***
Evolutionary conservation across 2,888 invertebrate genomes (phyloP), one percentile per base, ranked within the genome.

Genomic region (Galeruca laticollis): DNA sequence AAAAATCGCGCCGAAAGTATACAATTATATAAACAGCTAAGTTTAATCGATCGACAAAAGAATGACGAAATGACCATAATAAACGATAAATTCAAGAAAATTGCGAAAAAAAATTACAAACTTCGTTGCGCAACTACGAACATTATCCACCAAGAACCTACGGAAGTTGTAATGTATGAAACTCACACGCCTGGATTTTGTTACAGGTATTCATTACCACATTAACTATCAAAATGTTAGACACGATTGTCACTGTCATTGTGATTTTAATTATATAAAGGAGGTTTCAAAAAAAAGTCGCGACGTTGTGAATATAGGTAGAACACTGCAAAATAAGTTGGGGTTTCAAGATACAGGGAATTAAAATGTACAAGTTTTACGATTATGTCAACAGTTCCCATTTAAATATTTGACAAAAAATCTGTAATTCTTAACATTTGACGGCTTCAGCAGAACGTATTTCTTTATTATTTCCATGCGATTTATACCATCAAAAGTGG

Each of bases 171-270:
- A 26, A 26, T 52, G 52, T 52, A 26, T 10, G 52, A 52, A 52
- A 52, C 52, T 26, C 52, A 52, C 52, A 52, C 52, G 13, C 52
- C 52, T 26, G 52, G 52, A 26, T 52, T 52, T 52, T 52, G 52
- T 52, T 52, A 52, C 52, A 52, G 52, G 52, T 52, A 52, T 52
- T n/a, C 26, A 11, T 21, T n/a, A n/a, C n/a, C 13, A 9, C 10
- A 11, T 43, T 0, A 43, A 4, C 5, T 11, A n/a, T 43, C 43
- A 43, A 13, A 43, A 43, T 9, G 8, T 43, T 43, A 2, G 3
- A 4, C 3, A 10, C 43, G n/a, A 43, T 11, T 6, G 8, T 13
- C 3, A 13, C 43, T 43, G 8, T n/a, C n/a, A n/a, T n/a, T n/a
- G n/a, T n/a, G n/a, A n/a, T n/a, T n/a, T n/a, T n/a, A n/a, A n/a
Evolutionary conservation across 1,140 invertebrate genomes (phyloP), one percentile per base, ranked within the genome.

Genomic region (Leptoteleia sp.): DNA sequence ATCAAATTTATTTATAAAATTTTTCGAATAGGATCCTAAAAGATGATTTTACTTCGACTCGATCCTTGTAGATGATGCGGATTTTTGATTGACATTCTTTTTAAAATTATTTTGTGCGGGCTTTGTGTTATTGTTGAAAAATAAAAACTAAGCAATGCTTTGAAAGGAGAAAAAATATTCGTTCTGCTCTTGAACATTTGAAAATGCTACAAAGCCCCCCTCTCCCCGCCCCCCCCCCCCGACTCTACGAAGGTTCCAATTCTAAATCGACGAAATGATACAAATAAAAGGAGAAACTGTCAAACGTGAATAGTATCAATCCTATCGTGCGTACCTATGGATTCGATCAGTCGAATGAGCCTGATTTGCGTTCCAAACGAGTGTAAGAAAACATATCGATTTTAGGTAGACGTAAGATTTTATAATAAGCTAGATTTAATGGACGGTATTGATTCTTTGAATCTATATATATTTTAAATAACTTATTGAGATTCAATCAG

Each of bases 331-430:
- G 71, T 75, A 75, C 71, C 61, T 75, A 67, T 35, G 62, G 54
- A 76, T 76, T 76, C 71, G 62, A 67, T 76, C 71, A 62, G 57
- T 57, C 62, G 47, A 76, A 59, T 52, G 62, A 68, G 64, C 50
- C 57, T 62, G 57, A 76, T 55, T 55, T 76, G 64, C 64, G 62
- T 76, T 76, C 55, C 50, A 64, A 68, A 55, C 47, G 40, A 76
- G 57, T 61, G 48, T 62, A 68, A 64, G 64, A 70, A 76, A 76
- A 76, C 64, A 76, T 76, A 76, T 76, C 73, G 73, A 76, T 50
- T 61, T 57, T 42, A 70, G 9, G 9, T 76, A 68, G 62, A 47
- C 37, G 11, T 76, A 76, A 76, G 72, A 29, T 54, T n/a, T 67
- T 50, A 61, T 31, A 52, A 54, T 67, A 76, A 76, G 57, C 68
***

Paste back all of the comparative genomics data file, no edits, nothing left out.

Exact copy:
Evolutionary conservation across 2,888 invertebrate genomes (phyloP), one percentile per base, ranked within the genome.

Genomic region (Galeruca laticollis): DNA sequence AAAAATCGCGCCGAAAGTATACAATTATATAAACAGCTAAGTTTAATCGATCGACAAAAGAATGACGAAATGACCATAATAAACGATAAATTCAAGAAAATTGCGAAAAAAAATTACAAACTTCGTTGCGCAACTACGAACATTATCCACCAAGAACCTACGGAAGTTGTAATGTATGAAACTCACACGCCTGGATTTTGTTACAGGTATTCATTACCACATTAACTATCAAAATGTTAGACACGATTGTCACTGTCATTGTGATTTTAATTATATAAAGGAGGTTTCAAAAAAAAGTCGCGACGTTGTGAATATAGGTAGAACACTGCAAAATAAGTTGGGGTTTCAAGATACAGGGAATTAAAATGTACAAGTTTTACGATTATGTCAACAGTTCCCATTTAAATATTTGACAAAAAATCTGTAATTCTTAACATTTGACGGCTTCAGCAGAACGTATTTCTTTATTATTTCCATGCGATTTATACCATCAAAAGTGG

Each of bases 171-270:
- A 26, A 26, T 52, G 52, T 52, A 26, T 10, G 52, A 52, A 52
- A 52, C 52, T 26, C 52, A 52, C 52, A 52, C 52, G 13, C 52
- C 52, T 26, G 52, G 52, A 26, T 52, T 52, T 52, T 52, G 52
- T 52, T 52, A 52, C 52, A 52, G 52, G 52, T 52, A 52, T 52
- T n/a, C 26, A 11, T 21, T n/a, A n/a, C n/a, C 13, A 9, C 10
- A 11, T 43, T 0, A 43, A 4, C 5, T 11, A n/a, T 43, C 43
- A 43, A 13, A 43, A 43, T 9, G 8, T 43, T 43, A 2, G 3
- A 4, C 3, A 10, C 43, G n/a, A 43, T 11, T 6, G 8, T 13
- C 3, A 13, C 43, T 43, G 8, T n/a, C n/a, A n/a, T n/a, T n/a
- G n/a, T n/a, G n/a, A n/a, T n/a, T n/a, T n/a, T n/a, A n/a, A n/a
Evolutionary conservation across 1,140 invertebrate genomes (phyloP), one percentile per base, ranked within the genome.

Genomic region (Leptoteleia sp.): DNA sequence ATCAAATTTATTTATAAAATTTTTCGAATAGGATCCTAAAAGATGATTTTACTTCGACTCGATCCTTGTAGATGATGCGGATTTTTGATTGACATTCTTTTTAAAATTATTTTGTGCGGGCTTTGTGTTATTGTTGAAAAATAAAAACTAAGCAATGCTTTGAAAGGAGAAAAAATATTCGTTCTGCTCTTGAACATTTGAAAATGCTACAAAGCCCCCCTCTCCCCGCCCCCCCCCCCCGACTCTACGAAGGTTCCAATTCTAAATCGACGAAATGATACAAATAAAAGGAGAAACTGTCAAACGTGAATAGTATCAATCCTATCGTGCGTACCTATGGATTCGATCAGTCGAATGAGCCTGATTTGCGTTCCAAACGAGTGTAAGAAAACATATCGATTTTAGGTAGACGTAAGATTTTATAATAAGCTAGATTTAATGGACGGTATTGATTCTTTGAATCTATATATATTTTAAATAACTTATTGAGATTCAATCAG

Each of bases 331-430:
- G 71, T 75, A 75, C 71, C 61, T 75, A 67, T 35, G 62, G 54
- A 76, T 76, T 76, C 71, G 62, A 67, T 76, C 71, A 62, G 57
- T 57, C 62, G 47, A 76, A 59, T 52, G 62, A 68, G 64, C 50
- C 57, T 62, G 57, A 76, T 55, T 55, T 76, G 64, C 64, G 62
- T 76, T 76, C 55, C 50, A 64, A 68, A 55, C 47, G 40, A 76
- G 57, T 61, G 48, T 62, A 68, A 64, G 64, A 70, A 76, A 76
- A 76, C 64, A 76, T 76, A 76, T 76, C 73, G 73, A 76, T 50
- T 61, T 57, T 42, A 70, G 9, G 9, T 76, A 68, G 62, A 47
- C 37, G 11, T 76, A 76, A 76, G 72, A 29, T 54, T n/a, T 67
- T 50, A 61, T 31, A 52, A 54, T 67, A 76, A 76, G 57, C 68